I was flung into the groovy heat of “This Sound,” a quick funk number that punches through the haze with the rhythm section from Peng’s seven-piece house band Seng Seng Family, my full stink face bopping to the snap of the snare (T + 3:32). This sound had moved me to my feet as I could no longer lay on the ground to this groove, searching for the underutilized ways I could appreciate my apartment. 

Found it in a putter and cup for a nice round of apartment putt putt golf. I don’t care about golf but I do like the simplicity of trying to hit a ball into a cup and my carpet provides a perfect green-like texture. Table legs, plants, corners and a Scrabble board turned-ramp were all instruments of challenge as I hit the links around my apartment, dancing like some Voodoo mystic at the 16th hole when the beat to “Be Careful” slithered out the speakers (T + 9:27).

If I could distill the Peng experience into one song it’d be “Nah It Ain’t The Same,” a fluid expression of self that just feels like the epitome of cool. The bass slanks along the boulevard with undeniable confidence, the keys paint in kaleidoscopic tones and Peng floats with the melody on a cloud of kush. I fantasize about spicing up golf the way Happy Gilmore did, the first change being walk-up music to every hole like pitchers have when they head to the mound. I chuckle at the thought of me body rocking up to the tee with a doob in my lips as “Nah It Ain’t The Same” bounces from the speakers, the “Quiet” signs replaced with ones that read “Turn It Up.”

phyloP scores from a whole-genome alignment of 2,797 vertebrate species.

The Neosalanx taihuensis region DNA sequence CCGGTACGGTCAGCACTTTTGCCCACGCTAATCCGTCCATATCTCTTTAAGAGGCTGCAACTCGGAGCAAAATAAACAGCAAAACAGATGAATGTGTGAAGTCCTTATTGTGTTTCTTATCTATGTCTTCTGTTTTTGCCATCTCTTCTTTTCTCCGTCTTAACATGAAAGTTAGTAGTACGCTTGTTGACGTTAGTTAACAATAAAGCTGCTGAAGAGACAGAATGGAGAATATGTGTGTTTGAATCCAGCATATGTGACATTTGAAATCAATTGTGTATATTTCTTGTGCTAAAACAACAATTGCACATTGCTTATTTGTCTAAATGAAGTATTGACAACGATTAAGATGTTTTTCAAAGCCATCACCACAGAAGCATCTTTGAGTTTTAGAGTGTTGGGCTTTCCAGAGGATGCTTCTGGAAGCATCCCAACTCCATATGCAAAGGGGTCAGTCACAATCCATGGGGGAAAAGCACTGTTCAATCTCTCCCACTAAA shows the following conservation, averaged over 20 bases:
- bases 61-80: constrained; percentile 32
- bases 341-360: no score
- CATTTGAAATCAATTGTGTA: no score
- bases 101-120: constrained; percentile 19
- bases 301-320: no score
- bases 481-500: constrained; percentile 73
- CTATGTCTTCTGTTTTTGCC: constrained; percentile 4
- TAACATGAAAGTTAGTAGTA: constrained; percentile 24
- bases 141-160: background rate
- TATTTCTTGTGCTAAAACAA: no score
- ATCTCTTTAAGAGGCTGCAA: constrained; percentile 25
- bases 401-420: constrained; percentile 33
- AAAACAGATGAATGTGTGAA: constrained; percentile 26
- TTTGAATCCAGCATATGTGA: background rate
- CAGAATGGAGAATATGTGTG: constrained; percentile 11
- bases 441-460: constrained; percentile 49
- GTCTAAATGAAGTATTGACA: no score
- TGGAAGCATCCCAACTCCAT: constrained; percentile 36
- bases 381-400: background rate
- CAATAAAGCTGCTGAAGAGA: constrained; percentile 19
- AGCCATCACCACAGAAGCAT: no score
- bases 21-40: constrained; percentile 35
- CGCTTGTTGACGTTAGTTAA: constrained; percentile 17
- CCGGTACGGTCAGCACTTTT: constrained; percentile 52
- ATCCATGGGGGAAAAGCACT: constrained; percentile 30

I put my putter down and take some time to admire the colors that make up the living room. It’s a testament to my fiancee’s interior design creativity and our penchant for a vibrant life full of mementos and memories. A holographic String Cheese Incident tour poster shimmers next to a wall-length jellyfish lamp from the 1960’s that was passed on from my fiance’s grandmother. Photos of party hardy friends hang next to colorful paintings and a collection of rocks and stones mark some of the backcountry paths and metaphysical journey’s we’ve found ourselves on in nature. It’s easy to hang these things up as decorations and forget the sentimentality inherent in them. I swell with gratitude for my life and my friends.